A quick update on immigration changes since 1 July (notable items being increases in application fees, changes to working holiday visas, subclass 870 sponsored parent temporary applications now open)
Followed by a tax discussion on whether living in multiple overseas locations break Australian tax residency - case FCT vs Handsley case was briefly touched on. More on single touch payroll and ATO guidelines that have been issued and lastly legislation to deny CGT main residence exemption for foreign nationals discussed.
The rest of the session focused on what makes a successful assignment and in particular, why assignments fail and how this can be prevented.
International SOS presented research studies, some with data collected over many years. Some highlights:
- Cross industry studies have estimated that assignment failure, defined as the premature return from an assignment at between 25-40% when the expatriate is assigned to a developed country and at 70% when the expatriate is assigned to a developing country.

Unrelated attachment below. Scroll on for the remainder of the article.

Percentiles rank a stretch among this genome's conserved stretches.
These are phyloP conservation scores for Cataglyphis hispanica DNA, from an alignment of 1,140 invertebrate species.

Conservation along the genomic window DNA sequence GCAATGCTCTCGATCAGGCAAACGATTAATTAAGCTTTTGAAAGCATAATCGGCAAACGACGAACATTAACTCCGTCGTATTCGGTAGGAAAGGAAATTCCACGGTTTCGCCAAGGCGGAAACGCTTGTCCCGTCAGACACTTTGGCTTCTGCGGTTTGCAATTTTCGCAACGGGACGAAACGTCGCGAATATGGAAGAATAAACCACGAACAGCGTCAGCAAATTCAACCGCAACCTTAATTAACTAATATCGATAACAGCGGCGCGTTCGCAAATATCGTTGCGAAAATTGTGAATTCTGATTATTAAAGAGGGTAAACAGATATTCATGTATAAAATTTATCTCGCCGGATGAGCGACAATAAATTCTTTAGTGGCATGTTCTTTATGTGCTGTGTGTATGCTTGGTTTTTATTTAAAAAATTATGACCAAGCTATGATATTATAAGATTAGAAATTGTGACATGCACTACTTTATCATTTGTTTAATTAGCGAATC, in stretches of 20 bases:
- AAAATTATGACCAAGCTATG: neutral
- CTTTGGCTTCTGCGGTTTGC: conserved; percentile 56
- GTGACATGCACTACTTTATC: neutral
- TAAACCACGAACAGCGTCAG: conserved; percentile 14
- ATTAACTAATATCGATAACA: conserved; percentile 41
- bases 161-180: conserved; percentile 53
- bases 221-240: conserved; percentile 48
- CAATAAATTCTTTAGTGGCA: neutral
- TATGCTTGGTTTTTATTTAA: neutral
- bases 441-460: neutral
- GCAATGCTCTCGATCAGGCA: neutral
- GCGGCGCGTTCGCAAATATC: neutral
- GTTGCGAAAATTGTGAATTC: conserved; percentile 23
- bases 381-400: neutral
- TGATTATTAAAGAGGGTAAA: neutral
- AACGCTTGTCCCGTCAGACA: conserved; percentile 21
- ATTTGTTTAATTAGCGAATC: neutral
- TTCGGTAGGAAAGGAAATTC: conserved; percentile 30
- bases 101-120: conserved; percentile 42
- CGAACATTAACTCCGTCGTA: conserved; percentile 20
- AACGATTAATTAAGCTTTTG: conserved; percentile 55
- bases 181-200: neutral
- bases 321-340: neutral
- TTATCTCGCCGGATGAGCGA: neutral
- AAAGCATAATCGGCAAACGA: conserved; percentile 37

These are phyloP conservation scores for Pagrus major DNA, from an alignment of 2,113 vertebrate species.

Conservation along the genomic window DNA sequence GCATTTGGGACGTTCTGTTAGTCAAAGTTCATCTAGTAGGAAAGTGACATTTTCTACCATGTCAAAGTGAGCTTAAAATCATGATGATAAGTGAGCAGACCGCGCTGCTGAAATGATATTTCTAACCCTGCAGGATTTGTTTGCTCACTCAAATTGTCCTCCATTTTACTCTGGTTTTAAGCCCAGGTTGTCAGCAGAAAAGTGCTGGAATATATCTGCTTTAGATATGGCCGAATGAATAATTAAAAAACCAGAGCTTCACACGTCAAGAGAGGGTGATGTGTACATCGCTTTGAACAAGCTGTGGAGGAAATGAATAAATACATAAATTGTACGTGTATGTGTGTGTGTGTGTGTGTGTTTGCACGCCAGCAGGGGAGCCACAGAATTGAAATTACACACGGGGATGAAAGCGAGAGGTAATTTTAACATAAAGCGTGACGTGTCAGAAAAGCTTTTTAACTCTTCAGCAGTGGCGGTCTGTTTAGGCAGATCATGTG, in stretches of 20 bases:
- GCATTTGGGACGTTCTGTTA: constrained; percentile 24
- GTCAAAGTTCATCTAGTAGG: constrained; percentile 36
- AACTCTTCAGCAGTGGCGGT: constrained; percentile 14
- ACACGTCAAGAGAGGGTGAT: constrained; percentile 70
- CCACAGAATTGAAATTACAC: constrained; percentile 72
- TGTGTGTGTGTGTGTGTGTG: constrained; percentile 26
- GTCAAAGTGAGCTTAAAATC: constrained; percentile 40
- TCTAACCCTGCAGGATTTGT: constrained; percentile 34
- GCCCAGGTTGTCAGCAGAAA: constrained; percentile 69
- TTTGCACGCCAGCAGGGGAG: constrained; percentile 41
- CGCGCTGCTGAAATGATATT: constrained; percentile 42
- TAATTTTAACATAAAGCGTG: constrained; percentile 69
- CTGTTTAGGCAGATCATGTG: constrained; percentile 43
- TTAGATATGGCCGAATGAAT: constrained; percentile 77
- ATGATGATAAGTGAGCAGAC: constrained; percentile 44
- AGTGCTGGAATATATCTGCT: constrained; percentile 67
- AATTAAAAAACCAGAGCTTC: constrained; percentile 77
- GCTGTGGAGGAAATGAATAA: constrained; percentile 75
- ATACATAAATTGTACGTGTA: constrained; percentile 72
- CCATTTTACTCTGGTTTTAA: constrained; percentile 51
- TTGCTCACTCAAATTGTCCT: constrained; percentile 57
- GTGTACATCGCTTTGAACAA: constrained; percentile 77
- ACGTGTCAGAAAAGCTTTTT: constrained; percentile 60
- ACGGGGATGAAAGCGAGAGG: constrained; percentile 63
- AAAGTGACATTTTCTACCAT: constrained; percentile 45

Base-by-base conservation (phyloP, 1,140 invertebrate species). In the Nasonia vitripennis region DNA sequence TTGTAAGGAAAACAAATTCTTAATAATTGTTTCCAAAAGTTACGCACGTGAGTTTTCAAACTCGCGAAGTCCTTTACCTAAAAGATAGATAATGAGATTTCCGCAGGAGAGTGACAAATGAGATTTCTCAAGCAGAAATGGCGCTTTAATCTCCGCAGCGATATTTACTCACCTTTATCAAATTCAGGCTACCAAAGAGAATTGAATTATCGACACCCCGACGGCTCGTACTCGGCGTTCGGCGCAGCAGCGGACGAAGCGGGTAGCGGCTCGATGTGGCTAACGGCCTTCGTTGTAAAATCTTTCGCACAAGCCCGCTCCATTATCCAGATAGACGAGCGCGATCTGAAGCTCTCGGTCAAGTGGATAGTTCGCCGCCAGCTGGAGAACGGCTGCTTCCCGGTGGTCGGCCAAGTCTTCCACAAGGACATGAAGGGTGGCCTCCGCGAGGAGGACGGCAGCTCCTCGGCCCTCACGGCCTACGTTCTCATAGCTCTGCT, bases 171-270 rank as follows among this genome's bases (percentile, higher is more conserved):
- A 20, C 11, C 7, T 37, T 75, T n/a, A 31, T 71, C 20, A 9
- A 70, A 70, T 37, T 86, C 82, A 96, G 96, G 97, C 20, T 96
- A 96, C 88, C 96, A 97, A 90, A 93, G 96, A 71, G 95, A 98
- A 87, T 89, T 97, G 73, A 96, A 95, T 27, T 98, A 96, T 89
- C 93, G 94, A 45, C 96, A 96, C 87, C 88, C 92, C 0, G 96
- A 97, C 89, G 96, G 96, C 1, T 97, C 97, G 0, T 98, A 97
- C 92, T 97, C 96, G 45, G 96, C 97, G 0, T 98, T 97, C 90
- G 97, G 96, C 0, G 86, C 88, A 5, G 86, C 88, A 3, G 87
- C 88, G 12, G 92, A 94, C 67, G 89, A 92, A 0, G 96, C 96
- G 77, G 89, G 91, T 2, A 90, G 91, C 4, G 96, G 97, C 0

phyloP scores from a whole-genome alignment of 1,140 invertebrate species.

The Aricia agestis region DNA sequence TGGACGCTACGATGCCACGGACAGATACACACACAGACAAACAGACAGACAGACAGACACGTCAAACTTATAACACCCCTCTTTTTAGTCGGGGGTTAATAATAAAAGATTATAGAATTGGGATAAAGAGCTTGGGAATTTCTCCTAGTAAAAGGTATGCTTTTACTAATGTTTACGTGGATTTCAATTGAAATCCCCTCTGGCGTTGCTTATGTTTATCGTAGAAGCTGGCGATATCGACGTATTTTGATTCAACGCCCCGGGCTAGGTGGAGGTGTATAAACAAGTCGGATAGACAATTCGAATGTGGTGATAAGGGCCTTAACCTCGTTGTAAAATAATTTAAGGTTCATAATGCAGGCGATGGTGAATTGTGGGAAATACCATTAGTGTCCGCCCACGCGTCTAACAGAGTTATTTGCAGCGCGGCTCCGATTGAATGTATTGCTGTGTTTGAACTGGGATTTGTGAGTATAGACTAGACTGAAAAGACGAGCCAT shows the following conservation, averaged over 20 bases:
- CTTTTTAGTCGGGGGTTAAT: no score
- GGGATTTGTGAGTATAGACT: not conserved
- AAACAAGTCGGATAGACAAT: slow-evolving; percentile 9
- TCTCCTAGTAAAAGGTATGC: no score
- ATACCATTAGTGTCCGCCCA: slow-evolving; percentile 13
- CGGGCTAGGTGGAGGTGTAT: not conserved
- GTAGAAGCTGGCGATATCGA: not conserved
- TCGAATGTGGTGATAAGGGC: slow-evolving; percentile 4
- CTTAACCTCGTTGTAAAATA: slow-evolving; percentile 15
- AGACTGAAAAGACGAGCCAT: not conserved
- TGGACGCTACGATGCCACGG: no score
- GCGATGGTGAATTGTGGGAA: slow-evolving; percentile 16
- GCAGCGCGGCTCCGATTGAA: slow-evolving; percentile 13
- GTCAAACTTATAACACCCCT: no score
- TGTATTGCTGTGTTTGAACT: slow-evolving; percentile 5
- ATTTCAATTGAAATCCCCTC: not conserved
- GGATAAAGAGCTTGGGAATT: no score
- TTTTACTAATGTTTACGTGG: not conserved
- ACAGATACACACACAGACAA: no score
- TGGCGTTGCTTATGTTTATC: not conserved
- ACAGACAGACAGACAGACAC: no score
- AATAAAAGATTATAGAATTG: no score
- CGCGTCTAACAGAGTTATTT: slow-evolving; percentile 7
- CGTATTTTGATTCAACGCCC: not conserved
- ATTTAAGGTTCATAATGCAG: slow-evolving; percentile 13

- 43% of all medical cases happen in low to medium risk countries.
- 82% of organisations do not provide mental health screenings for family members of international assignees (and often do not provide it to the assignees themselves) pre and post assignment.
- Mental health issues are the 3rd most common issue for evacuations and early returns after injuries and gastrointestinal diseases.
- Failed assignments can cost companies in excess of $950,000.
- Importantly, taking a preventative approach to assignment risk can create substantial savings for every dollar invested.
We discussed whether GM management was out of step with global workforce needs. The cost cutting since the mining bust may have gone too far.
We also heard from those in the room who have been the assignee and what they thought their organisations did or didn’t do to set them up for success. It was clear that assignment preparation and planning strategies including the adoption / uptake on cultural briefings were not being implemented and yet, the International SOS research indicated these should be part of risk mitigation strategies.